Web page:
Showtime never got back in touch with me. I did have a follow up email exchange with Burstein and her assistant. They informed that after speaking with ‘another reporter who traveled to Belize’, they didn’t need an interview with me. Something sounded fishy. In another email exchange Burstein claimed that she couldn’t use me because of ‘journalistic overlap’, given I was McAfee’s biographer. Then I knew something wasn’t right. Burstein and her assistant knew in advance that I was McAfee’s ‘ex’ biographer, and that I was speaking on my own behalf. Plus they had invited me in for an interview.

    A little research informed that Showtime and Burstein had already written their storyline well in advance of contacting me. “John McAfee: Guilty of Murder in Belize” a.k.a. “Gringo“. Being that I could not corroborate their story — or worse that I might conflict with it — I was not a ‘person of interest’ to them… only McAfee was. When I noticed the “other reporter” Burstein referred to — Jeff Wise — it immediately struck me that there was no original content in the Showtime documentary. I remembered this was the same Wise who wrote an article a few years ago titled “Exclusive: John McAfee Wanted for Murder” (which was not the case and a gross over-dramatization of McAfee, who was a person of interest at the time — meaning the authorities wanted to speak with him). The sensational headline got picked up by more media and McAfee was instantly guilty before being proven innocent. Turns out Wise isn’t a reporter in this case, he pretty much wrote the script for Showtime: “John McAfee: Guilty of Murder, Part II”.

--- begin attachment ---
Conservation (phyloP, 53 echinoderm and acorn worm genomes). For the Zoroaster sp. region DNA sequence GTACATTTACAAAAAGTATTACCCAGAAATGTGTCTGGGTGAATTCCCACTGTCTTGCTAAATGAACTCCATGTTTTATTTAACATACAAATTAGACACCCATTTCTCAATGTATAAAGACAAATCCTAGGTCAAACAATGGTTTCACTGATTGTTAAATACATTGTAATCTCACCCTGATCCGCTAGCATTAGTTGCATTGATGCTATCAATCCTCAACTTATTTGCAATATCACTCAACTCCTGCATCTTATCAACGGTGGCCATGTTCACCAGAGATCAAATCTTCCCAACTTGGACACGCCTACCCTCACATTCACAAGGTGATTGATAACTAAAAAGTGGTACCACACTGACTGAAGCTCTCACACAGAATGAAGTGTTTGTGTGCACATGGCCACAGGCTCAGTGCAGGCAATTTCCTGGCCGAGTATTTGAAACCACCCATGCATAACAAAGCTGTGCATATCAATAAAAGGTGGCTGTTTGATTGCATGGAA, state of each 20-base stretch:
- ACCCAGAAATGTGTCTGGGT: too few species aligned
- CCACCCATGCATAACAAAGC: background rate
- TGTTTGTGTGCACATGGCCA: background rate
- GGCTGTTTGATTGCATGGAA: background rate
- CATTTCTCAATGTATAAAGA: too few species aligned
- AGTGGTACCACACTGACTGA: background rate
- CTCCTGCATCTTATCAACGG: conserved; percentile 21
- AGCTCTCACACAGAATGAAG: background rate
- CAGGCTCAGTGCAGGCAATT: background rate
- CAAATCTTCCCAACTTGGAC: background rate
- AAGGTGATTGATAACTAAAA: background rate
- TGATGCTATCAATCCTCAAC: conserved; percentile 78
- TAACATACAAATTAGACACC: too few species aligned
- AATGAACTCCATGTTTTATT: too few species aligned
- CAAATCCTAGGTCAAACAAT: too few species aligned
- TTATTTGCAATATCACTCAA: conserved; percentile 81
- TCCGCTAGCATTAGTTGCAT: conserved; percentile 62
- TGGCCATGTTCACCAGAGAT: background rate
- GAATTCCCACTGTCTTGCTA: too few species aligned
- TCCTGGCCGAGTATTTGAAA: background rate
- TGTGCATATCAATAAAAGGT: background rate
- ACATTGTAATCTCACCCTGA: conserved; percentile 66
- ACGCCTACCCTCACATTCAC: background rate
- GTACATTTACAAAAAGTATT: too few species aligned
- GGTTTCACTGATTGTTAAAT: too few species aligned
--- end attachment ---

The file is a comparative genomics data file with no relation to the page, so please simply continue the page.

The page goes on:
If anyone thinks I have some sort of ties to McAfee and write to make him look good, they’re wrong. I have a high regard for John McAfee, cybersecurity expert. So much that I (only recently) asked him to join my firm’s informal board of advisers — which is an uncompensated and unofficial role and is limited to feedback on our cybercrime and cybersecurity reports. In terms of his personal beliefs, we are very different people. We do not share the same moral compass when it comes to many topics. I believe in God, he does not. I could go on with a long list of differences.